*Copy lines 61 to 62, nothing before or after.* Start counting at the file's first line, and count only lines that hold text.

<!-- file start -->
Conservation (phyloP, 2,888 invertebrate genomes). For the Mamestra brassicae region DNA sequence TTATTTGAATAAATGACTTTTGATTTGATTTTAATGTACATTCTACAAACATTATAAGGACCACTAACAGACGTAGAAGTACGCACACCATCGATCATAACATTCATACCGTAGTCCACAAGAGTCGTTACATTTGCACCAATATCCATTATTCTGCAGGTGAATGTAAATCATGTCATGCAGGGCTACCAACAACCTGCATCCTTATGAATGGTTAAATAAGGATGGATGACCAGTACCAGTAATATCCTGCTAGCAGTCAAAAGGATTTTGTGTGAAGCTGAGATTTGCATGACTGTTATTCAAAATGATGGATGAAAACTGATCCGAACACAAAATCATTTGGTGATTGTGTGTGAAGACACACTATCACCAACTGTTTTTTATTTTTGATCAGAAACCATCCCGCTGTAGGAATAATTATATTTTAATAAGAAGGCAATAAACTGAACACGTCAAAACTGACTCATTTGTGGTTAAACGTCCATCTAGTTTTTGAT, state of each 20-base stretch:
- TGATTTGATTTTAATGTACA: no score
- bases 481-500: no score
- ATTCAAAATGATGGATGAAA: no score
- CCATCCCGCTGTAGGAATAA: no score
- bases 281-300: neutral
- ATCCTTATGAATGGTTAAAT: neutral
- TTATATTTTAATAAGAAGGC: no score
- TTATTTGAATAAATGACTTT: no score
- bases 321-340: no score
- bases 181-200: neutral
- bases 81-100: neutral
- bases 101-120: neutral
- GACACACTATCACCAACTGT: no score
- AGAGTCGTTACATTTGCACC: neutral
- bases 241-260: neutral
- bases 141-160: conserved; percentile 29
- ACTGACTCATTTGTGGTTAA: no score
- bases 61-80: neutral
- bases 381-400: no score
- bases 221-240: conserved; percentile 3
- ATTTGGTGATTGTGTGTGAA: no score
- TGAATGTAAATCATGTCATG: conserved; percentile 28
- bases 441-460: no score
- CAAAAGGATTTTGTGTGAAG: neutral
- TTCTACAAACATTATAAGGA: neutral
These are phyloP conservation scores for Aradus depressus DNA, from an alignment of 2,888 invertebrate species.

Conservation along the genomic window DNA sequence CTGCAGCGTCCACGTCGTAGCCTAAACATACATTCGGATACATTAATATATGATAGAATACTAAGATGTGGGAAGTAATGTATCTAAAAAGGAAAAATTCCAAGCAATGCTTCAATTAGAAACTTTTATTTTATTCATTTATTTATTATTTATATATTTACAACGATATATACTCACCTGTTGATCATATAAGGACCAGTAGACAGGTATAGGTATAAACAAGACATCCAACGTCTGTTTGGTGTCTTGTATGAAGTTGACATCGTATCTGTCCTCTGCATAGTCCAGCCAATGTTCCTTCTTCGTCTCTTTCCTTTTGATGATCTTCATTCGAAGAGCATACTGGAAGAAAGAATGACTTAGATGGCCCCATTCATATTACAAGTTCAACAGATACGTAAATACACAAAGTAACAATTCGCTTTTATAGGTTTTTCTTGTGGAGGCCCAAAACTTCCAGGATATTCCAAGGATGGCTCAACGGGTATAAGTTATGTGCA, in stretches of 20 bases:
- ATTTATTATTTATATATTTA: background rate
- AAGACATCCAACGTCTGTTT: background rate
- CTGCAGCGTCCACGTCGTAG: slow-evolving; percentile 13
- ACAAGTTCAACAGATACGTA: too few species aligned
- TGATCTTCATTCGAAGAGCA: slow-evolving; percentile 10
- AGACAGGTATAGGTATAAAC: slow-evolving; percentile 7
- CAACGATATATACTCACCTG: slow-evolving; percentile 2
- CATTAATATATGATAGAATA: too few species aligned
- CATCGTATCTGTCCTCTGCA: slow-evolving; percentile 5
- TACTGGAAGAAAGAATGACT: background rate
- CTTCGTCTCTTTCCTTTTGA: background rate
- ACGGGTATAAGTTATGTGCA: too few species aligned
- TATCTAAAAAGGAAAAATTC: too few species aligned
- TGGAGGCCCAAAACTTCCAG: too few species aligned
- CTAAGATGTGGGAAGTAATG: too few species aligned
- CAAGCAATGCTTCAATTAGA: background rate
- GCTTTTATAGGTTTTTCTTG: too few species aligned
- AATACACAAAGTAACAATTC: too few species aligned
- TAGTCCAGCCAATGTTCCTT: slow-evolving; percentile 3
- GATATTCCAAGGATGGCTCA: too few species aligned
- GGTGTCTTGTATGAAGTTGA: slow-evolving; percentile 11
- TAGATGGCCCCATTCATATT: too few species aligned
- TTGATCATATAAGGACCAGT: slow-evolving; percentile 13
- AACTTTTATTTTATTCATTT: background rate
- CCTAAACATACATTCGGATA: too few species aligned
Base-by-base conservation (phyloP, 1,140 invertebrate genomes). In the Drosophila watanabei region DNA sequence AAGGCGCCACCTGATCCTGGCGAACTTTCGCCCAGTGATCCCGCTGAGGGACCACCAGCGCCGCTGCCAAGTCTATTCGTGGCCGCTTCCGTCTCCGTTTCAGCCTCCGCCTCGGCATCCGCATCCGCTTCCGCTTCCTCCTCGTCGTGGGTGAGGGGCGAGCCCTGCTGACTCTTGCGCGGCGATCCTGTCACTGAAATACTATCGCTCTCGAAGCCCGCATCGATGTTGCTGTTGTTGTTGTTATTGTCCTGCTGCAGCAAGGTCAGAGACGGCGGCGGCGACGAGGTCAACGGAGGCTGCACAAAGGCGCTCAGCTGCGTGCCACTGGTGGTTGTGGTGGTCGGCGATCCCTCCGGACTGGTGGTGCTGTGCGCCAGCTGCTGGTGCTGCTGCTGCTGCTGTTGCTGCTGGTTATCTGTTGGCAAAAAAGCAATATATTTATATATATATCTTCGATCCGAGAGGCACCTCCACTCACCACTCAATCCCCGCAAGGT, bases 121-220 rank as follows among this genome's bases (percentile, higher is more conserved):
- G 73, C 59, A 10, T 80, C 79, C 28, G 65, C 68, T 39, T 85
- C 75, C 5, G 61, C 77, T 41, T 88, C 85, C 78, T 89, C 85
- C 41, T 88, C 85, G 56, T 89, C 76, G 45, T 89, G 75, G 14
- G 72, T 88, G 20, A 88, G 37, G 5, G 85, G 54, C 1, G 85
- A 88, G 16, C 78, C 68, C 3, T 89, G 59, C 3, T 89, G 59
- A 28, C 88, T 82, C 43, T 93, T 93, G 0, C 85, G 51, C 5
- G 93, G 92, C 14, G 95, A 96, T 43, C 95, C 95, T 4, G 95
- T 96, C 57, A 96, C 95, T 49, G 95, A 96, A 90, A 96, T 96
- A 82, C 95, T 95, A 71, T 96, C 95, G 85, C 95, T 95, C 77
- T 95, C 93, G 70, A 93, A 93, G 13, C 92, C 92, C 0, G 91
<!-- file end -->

- G 93, G 92, C 14, G 95, A 96, T 43, C 95, C 95, T 4, G 95
- T 96, C 57, A 96, C 95, T 49, G 95, A 96, A 90, A 96, T 96